Yesterday my Vet and I created our version of the Indigenous Tewa Seed Ceremony, something I have not done since living in New Mexico (except to honor the Seed Moon). We didn’t plan to make an exchange of plants and seeds on Earth Day because neither of us believe in or thought about it – (neither do Indigenous peoples) – every day is earth day – so it just ‘happened’ on the day before the Seed Moon becomes full.

After giving Gary a very special heirloom scarlet runner bean sprout of mine (and seeds) along with the rest of ‘his’ plants that I had been nurturing for months, we also split up a sedum to share, one that he had given me in the hospital last fall, closing another circle of giving and receiving.

It wasn’t until after we parted that I was struck by lightning. Visceral memories surfaced as I relived the Tewa Sacred Seed Ceremonies I had attended in NM, gradually coming to the realization that we had unwittingly participated in an ancient ceremonial exchange that may have originally extended back to Neolithic times.

Astonished by the unconscious reenactment of an Indigenous tradition that honors the giving and receiving of seeds and plants, I wondered how I had forgotten.

Like all Indigenous peoples in the Northern Hemisphere, the Tewa celebrate this day around April’s Full Seed Moon. To the Tewa, the exchanging of seeds acknowledges the sanctity and power of these beings to create new life.

The Tewa recognize all Indigenous peoples as seed savers, people who are acting as guardians of the seeds that are passed down from one generation to another.


Everyone who participates brings seeds to share with others, affirming the critical importance of uncontaminated seeds, as well as the unity that is possible between all peoples.

The Tewa extend the sanctity of this day to protecting all wildlife and wild plants to sustain a way of life that began long before Europeans set foot in this country. The people believe that this is the only way they can continue to resist global food industrialization.

This is a Circle of Giving and Receiving, like no other, one that honors a way of life that sustained the Original Peoples of this country whose love and respect for their mother the Earth taught them that Nature must lead. Earth was not just their mother, but their teacher.

Had Europeans followed their example, we would not be facing the climate crisis that we are today.

What follows is what I experienced at one of the seed ceremonies (each one I attended was slightly different – Indigenous ways are flexible, attending to the present moment).

Prayers begin. The four directions and the powers of water are honored, and a large communal circle is blessed with corn pollen. A prayer for the dead is offered to those who came before. As each of us enters the circle, we sit around a handcrafted altar, situated in the center. Diminutive handmade baskets are handed out and we place a few of our seeds in our baskets. When it is our turn to enter the sacred center, we are asked to speak our names, state which of the Four Directions we come from, and what seeds we are offering for a blessing (Mine were scarlet runner beans). We move around the circle counterclockwise (the Indigenous way) leaving after adding our seeds to the other offerings. An elaborate rain dance follows filling the room with vibrant rainbow ribbons, joyful music,  and prayers that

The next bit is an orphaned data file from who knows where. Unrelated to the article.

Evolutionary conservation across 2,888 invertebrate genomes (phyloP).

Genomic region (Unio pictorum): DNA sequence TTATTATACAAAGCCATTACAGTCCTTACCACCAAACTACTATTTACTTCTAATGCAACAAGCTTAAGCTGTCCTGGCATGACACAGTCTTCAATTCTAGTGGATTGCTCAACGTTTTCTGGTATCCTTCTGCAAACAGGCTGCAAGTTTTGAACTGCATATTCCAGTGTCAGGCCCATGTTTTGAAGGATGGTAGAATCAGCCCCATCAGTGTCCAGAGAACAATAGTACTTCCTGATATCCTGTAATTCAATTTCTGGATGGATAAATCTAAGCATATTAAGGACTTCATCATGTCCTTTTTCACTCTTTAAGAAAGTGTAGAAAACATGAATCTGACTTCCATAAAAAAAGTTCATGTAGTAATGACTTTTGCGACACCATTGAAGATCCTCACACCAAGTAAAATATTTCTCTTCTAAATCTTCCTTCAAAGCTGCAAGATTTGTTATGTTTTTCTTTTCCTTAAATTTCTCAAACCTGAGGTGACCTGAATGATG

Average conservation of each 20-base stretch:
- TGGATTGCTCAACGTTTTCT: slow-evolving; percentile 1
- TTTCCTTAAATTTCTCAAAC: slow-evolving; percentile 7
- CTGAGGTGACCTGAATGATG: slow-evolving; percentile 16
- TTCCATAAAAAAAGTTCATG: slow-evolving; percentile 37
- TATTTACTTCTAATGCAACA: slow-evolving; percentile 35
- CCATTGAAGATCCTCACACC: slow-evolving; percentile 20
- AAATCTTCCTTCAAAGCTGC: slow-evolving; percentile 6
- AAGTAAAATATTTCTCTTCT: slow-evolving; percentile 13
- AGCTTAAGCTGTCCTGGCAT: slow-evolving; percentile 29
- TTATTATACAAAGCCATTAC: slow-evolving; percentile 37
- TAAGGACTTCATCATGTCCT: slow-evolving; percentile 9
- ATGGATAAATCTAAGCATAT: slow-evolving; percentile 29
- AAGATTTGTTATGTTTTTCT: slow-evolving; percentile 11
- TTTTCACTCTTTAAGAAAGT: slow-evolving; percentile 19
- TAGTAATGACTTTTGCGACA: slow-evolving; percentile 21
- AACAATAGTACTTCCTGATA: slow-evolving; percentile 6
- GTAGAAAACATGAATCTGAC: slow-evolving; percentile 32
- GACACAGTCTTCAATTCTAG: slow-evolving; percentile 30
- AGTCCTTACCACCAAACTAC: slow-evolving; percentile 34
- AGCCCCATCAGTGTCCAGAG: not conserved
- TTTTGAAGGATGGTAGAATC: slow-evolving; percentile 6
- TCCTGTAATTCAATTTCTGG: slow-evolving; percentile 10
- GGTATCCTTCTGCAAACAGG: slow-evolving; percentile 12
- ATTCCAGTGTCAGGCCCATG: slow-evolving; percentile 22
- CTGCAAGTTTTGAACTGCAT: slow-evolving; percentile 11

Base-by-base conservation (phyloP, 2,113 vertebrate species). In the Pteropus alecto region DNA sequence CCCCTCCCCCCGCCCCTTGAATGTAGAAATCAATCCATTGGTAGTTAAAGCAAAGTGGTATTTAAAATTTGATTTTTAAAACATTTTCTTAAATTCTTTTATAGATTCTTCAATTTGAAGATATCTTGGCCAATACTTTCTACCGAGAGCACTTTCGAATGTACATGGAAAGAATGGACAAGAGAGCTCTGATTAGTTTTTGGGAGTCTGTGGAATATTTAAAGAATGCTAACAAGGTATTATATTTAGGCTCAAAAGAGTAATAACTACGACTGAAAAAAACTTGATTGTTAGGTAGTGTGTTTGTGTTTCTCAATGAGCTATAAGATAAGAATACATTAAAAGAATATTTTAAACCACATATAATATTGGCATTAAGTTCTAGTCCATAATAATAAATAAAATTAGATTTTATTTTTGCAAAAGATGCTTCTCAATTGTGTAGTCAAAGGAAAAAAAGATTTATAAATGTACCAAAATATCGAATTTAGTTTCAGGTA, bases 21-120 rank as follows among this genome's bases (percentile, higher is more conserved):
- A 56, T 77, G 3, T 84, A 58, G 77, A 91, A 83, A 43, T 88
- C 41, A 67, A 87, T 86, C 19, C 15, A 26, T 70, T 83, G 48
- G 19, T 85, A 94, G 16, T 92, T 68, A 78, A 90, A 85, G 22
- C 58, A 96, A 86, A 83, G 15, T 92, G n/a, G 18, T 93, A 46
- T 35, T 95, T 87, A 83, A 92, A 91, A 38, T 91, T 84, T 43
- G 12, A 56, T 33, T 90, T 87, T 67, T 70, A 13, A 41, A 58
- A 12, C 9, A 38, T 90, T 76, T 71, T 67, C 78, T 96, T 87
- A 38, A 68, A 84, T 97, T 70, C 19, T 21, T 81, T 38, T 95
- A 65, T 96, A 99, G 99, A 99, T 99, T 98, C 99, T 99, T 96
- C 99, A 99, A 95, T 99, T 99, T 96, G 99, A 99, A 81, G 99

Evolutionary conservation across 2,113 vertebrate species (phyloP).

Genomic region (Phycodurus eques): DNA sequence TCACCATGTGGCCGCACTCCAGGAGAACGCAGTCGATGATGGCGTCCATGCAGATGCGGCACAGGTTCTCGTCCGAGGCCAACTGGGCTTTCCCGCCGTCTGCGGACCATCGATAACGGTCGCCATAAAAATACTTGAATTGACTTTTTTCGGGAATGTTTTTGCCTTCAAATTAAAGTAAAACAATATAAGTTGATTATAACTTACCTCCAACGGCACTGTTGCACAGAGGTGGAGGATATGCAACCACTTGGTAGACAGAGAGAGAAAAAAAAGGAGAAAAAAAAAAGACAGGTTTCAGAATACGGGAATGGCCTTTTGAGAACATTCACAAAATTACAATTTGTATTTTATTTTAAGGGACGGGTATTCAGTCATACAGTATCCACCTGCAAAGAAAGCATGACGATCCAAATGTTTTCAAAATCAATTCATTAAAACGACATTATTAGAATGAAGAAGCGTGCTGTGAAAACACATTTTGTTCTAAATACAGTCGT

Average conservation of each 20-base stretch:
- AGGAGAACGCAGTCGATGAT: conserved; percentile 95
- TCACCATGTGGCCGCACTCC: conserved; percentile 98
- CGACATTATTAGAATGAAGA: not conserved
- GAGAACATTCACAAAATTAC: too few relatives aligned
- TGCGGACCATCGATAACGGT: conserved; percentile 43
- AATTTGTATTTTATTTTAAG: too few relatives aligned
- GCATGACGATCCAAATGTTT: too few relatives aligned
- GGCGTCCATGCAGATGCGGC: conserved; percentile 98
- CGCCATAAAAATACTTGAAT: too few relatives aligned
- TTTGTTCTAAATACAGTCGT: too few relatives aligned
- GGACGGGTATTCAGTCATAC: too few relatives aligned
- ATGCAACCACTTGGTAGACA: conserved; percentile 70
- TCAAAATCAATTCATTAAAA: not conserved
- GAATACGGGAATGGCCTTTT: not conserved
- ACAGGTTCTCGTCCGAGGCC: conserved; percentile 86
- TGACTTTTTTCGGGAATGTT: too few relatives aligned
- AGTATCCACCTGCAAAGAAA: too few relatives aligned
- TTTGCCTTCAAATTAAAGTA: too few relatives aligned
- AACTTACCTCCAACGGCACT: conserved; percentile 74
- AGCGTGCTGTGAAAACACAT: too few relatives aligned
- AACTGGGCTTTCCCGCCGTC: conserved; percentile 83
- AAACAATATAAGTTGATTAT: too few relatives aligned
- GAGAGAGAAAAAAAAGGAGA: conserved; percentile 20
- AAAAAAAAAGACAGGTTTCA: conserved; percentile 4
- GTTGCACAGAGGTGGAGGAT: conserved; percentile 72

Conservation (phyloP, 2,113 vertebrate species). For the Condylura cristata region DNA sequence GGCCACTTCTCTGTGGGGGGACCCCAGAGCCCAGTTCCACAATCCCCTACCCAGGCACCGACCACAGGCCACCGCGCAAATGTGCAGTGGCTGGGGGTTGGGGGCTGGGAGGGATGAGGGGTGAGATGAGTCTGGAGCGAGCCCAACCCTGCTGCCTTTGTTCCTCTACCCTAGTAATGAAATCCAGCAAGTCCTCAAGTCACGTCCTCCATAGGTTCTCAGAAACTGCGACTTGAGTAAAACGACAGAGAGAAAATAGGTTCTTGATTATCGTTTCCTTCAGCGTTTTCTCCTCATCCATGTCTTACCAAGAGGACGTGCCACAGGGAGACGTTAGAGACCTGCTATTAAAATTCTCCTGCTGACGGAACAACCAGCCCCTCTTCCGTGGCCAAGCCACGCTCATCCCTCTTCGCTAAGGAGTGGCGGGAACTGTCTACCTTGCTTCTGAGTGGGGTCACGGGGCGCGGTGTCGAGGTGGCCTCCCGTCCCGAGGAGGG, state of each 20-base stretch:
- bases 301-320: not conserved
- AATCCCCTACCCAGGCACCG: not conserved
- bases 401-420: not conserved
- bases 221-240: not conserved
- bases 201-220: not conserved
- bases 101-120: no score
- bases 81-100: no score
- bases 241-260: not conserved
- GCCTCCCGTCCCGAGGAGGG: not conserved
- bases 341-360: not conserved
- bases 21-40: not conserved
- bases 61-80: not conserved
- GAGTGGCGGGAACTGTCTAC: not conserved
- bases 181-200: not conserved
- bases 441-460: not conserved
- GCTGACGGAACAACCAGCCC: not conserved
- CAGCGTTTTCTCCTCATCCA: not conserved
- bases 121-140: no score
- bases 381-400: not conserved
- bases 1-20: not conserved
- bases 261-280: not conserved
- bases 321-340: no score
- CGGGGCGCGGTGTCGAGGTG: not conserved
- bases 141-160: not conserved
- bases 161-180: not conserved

center me so completely, that I too become part of the dance. The ceremony itself is solemn. Joy and celebration follow.


To participate in such a ceremony is a gift. The seed exchange occurs afterwards with people choosing small envelopes full of seeds grown by others. Plants are shared. A feast has been prepared for all the participants. Three women speak about the hope that comes with the seeds. How each contains new life, and that each seed is a miracle, a perspective that is also my own.

For a person like me who has been something of an “earth mother” tending to and saving seeds for all my adult life, this ceremony felt like the first public acknowledgment and recognition of the critical importance of seed saving throughout a lifetime.

I believe that seeds of hope are planted with each act of sharing – seeding a kinder more compassionate way of being on this Earth. If there is hope for humanity, we will find it here.

Hours after finishing this article, I turned on my computer and read that a woman who is offering a class that I cannot afford remembers the Abenaki stories I told her 30 years ago and is offering me a free class as a gift!

For some of us, the circle remains unbroken.

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